True Blood Season 3 and 4 from Alan Ball

January 5, 2010 by  

Although Alan Ball remains tight-lipped about the specifics of what True Blood’s third season will bring, he sheds some light on what goes into producing the vampire show that has become a huge success for HBO. In addition to sharing interesting stories about the casting of some of the characters, he also describes the process of adapting Charlaine Harris‘ bestselling Sookie Stackhouse books and of keeping a supernatural series grounded in reality.

Coming from the award-winning HBO show Six Feet Under, Alan was probably used to fans appreciating the emotion and meaning of his work, but True Blood has brought a different kind of response. People are incredibly enthusiastic about the show, and their obsession has at times made Alan feel like a rock star. He says that having such passionate fans makes it really fun and exciting for those who work on the show.

HBO seems thrilled by the reaction towards the series and has already made a deal with Alan to be the showrunner for the next two years. That makes season four all but guaranteed. Beyond that, we’ll have to wait and see what happens.

It’s clear how much Alan loves Charlaine’s books, or he wouldn’t have wanted to make a television show out of them. There are inevitable deviations from the source material in order to develop supporting characters like Tara and Lafayette, but he always tries to stay true to the spirit of the books. As for Season three and fans who might be concerned that Eric won’t be featured as prominently on screen as he is on the page, Alan assures us that his role will increase because he is such a big part of Sookie‘s life in the next couple of books. Some things will definitely be different, though, especially given the way they have changed things in the first two seasons and how future storylines will build on those changes:

“I think we’re always going to use the books as sort of a foundation, but I just don’t see how, as time goes on, you can’t diverge from them a little bit more each season. I don’t know, though. We’re starting to work on Season Three and we actually are really, really sticking to the books, at the beginning at least.”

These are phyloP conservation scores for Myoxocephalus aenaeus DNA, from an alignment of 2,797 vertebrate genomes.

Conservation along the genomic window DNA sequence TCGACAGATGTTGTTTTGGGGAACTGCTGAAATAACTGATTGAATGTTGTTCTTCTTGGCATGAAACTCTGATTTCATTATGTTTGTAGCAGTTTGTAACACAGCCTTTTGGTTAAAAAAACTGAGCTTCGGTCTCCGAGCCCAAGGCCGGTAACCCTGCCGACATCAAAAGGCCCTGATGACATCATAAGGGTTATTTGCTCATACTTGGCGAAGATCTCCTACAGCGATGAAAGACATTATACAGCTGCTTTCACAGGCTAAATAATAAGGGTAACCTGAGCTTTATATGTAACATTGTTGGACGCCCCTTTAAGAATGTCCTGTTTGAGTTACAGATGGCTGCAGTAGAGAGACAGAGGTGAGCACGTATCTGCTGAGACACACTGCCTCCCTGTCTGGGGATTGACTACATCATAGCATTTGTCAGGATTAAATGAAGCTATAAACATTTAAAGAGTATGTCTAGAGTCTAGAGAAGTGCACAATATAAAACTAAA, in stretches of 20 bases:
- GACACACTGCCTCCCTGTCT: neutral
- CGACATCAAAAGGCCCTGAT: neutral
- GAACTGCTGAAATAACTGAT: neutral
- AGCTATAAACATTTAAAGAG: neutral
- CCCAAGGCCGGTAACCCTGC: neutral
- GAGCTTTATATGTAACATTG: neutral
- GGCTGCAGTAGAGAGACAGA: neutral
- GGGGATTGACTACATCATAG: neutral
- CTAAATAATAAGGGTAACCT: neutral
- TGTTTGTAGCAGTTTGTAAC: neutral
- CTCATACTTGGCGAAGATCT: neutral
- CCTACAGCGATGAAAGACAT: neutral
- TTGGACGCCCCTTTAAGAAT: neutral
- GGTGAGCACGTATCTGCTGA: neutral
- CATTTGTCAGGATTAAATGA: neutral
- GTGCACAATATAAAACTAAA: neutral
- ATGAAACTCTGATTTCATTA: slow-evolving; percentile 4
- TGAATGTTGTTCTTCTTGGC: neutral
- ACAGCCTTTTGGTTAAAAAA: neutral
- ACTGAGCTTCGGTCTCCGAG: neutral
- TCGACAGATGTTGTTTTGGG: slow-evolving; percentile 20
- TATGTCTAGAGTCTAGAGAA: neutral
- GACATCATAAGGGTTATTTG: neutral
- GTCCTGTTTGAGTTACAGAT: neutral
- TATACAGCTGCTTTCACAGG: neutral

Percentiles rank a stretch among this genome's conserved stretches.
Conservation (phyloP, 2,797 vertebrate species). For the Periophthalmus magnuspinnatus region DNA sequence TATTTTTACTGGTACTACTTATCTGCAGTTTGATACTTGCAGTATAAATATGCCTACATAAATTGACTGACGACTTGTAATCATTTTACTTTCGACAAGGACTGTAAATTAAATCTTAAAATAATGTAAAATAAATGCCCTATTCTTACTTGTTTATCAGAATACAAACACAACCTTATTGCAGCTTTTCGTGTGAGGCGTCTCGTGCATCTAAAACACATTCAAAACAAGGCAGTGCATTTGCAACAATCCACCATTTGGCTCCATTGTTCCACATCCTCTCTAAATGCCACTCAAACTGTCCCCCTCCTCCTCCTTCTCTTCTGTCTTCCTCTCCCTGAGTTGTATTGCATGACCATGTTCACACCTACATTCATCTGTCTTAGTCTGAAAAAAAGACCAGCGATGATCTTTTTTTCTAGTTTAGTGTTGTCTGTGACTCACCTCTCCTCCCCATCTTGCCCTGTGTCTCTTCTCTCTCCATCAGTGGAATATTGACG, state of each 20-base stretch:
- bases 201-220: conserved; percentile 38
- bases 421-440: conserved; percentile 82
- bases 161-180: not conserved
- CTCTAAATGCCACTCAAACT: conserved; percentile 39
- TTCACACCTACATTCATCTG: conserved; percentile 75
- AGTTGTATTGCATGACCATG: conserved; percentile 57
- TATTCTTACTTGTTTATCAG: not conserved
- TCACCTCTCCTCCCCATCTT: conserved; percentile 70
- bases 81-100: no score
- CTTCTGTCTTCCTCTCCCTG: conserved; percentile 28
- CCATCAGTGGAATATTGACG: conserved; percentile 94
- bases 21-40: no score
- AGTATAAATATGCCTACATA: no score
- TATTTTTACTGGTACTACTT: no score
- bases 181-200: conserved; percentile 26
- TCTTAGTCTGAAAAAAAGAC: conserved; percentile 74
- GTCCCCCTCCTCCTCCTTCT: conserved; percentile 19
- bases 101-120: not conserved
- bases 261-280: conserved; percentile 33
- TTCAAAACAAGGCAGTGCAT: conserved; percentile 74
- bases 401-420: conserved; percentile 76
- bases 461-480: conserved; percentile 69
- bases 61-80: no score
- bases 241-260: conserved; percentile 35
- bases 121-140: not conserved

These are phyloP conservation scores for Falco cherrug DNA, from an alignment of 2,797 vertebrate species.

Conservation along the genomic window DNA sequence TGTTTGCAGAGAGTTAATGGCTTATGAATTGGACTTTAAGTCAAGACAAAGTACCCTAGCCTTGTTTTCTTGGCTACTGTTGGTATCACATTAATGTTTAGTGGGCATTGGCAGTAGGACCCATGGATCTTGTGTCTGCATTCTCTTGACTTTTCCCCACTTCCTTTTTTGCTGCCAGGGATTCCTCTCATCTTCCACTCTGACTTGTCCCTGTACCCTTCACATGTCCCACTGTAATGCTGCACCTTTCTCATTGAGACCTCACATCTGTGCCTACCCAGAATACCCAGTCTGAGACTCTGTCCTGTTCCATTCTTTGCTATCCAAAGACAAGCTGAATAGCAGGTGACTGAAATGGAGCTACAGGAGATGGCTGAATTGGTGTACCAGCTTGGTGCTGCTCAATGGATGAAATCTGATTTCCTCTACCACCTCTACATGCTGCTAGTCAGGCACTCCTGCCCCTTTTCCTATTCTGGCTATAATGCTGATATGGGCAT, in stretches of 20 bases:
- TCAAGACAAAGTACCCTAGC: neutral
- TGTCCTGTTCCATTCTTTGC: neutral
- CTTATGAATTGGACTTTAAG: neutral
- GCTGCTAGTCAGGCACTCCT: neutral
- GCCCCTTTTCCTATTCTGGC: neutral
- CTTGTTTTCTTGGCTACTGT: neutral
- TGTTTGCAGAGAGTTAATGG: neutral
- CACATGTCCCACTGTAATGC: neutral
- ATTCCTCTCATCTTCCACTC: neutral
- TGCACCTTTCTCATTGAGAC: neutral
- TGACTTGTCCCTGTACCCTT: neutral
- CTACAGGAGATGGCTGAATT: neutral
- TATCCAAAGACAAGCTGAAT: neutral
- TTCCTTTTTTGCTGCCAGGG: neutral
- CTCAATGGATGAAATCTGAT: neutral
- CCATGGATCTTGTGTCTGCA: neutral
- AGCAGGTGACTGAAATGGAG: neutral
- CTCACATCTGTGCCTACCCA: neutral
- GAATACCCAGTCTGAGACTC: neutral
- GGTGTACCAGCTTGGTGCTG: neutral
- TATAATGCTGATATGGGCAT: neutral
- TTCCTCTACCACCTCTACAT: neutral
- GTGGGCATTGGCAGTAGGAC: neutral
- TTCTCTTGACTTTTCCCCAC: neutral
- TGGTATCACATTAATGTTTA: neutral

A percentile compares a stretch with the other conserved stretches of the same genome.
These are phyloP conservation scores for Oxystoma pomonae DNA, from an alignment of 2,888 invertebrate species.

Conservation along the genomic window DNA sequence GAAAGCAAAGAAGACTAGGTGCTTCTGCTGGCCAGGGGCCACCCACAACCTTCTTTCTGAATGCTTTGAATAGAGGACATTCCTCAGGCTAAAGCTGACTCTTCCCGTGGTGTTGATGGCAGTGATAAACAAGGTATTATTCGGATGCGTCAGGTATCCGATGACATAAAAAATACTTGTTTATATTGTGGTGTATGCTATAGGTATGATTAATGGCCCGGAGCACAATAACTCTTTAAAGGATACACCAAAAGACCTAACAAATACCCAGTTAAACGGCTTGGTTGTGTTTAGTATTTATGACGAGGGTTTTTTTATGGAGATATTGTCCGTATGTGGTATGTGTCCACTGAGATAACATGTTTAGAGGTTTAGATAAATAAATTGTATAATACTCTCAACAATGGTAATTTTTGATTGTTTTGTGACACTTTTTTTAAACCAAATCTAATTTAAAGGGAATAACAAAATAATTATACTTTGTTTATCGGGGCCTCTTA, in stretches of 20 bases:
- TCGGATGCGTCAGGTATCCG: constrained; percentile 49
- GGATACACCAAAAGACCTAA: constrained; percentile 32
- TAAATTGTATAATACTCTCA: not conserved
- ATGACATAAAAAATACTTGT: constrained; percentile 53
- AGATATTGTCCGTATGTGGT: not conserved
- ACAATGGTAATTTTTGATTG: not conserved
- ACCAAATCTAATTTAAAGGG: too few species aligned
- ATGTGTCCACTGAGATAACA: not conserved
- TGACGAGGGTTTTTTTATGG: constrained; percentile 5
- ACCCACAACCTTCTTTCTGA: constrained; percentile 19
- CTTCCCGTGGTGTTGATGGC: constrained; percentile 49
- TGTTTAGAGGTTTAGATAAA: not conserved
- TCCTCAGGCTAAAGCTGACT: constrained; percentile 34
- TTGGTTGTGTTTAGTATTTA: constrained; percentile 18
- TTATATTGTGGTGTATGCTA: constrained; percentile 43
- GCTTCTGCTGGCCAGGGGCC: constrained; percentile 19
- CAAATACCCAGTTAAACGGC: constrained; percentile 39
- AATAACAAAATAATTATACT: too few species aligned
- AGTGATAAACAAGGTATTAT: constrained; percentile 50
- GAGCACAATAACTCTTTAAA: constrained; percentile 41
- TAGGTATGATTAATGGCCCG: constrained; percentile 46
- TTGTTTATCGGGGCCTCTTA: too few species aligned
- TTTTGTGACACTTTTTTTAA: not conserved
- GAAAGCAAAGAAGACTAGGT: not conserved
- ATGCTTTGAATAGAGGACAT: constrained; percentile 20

Some people who have read the series might have been initially shocked by the sex and violence shown on True Blood, but Alan notes that those things are present in the books–it’s just different to actually see them come to life, and it’s never been so graphic that HBO had to prevent them from showing something.

Working on a show that has a supernatural element, Alan knows that they will need to use special effects to achieve certain things, but he never wants to use those cliche CGI techniques seen in past vampire and monster stories. He also doesn’t want the effects to detract from the characters:

“The effects are just the shorthand to get us from one stage to another. But we will never be about the effects. I mean, it’s less interesting to me how [Bill’s] face might change or what exactly are the mechanics of the fangs coming down–although we have really thought about that–than the fact that he’s been alive for a hundred and seventy years, most of them as a vampire, and his wife and children, whom he loved deeply, he outlived them. He’s outlived everybody. He’s in a changing world and he’s given up on the idea of having any sort of love in his life until he meets this girl. That to me is way more interesting than what [growing fangs] looks like.”

Alan also discusses a few of the casting choices that were made and how perfectly the actors have worked as their characters. Anna Paquin put herself into consideration for the role of Sookie, which surprised Alan because he didn’t expect an established film actress and Academy-Award winner like her to be interested in working in television. Luckily, she was, and she has gone on to embody Sookie, winning a Golden Globe for her portrayal. Bill Compton was a difficult part to cast because there were a couple of guys that Alan thought might be good that HBO didn’t really agree with, and it wasn’t until a London casting director sent him the tape of Stephen Moyer that he knew he had found the right man to play the Southern gentleman vampire.

The character of flamboyant Merlotte’s cook Lafayette survived past his book life because of the extraordinary talent of Nelsan Ellis and the impression he made on Alan:

“[He] channeled something from somewhere that is kind of amazing. I definitely knew Jason had to be a great character actor [Ryan Kwanten plays the role]. I think all the major characters I knew were going to be really, really strong and really, really compelling, but I think Nelsan is the one [who was most surprising]–I had no idea that would happen.”

Alan also describes how excited he was about casting Lois Smith as Gran:

“I love Lois Smith. That’s one of those things where when I’m talking to the casting director, I say, ‘I’d like someone like Lois Smith.’ ‘Let’s get Lois Smith!’ ‘You think she’s do this, she’d be willing?’ ‘Yes.’ I was so happy to have her. Anna was, too–Anna was like,” Ball does an impression of Paquin bursting into song, ” ‘Lois Smith!’ “

Those are just a few examples of how great the casting has worked out on True Blood. It even won an Emmy for it. We fans have seen all the actors create very dynamic, engaging characters under Alan’s very capable leadership. We can’t wait to see how the new characters and stories will play out in Season three!


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